Once his system was developed he realized that he had no skill for marketing, so in 1994 he entered into an agreement with managed futures legend Bill Dunn to market and execute his program. The agreement is still in place and IPATS is part of Dunn’s D’Best fund.

Pardo: Anticipating trends

A good trading system with sound risk management and markets that are active as hell.”

That is what Bob Pardo attributes his 142.02% returns in 2008 to. Pardo has operated his Kenilworth, Ill.-based CTA since 1999 and although it has featured some impressive years, including a return of 63.73% in 2007, 2008 was far and away his best.

“We are designed to take advantage of powerful trends and in all the years that we have [traded], this last year has been the largest collection of powerful trends in all markets that I have seen,” Pardo says. “We were able to get a hold of these trends early on and stay with them.”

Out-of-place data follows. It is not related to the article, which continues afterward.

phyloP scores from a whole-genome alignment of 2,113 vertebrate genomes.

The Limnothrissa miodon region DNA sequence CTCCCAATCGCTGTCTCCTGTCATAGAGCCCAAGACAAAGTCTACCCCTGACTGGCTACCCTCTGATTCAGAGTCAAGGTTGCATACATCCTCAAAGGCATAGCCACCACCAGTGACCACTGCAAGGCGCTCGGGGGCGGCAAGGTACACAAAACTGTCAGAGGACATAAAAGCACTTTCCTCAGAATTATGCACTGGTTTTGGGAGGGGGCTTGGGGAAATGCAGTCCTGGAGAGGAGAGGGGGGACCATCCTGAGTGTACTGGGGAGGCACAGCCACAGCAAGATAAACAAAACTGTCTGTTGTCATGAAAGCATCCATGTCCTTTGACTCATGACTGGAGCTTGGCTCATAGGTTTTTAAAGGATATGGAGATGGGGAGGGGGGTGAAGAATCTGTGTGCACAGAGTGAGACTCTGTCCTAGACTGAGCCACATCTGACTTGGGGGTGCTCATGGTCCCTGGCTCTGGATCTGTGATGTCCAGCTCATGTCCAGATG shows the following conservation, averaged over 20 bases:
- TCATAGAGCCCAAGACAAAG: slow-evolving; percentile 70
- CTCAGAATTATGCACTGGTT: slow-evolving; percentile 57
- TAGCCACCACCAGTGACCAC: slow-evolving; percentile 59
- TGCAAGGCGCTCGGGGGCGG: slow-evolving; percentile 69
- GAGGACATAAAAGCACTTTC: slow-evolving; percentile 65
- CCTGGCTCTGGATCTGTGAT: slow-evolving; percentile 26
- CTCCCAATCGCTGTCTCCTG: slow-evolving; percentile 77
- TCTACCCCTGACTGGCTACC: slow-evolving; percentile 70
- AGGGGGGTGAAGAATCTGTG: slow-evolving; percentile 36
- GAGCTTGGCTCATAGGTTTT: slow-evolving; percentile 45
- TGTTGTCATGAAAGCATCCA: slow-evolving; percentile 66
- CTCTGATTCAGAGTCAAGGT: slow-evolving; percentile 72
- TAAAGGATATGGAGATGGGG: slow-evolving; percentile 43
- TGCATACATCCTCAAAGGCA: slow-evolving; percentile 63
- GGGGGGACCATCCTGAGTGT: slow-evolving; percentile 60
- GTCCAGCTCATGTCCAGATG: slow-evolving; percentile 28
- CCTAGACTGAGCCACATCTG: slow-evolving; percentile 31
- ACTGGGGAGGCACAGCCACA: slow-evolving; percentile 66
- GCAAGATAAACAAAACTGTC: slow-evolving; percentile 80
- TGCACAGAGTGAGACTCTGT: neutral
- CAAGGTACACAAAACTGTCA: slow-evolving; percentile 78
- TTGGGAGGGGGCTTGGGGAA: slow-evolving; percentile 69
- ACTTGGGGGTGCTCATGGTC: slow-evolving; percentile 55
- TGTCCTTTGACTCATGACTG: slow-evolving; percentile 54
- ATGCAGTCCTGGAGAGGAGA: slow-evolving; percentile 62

But don’t call Pardo a trend follower. Though his program maintains a roughly 0.64 correlation to long-term trend followers, he says there are significant differences in his approach. “We are usually in before the long-term trend followers are in and we are usually out before the long-term trend followers get out,” Pardo says.

He prefers to refer to his methods as trend anticipatory, but he acknowledges that any manager who rides trends should have done well last year. “If we can’t make money when there are trends like these then we are not competent professionals.”

Pardo looks at 60 different markets but actively trades 45. The basic model is the same for each market but the parameters are adjusted to different trading paces and different levels of volatility. “There are different components to volatility and we are going to be less inclined to get involved in markets that are noisy,” Pardo says.

This was important this year as many markets that may not normally correlate began to correlate. “We size all of our entries based on new volatility levels. It is important to always be adjusting to current volatility levels and one of the ways we do this is when we roll,” Pardo says, adding, “Frequently it will have the effect of taking profits.”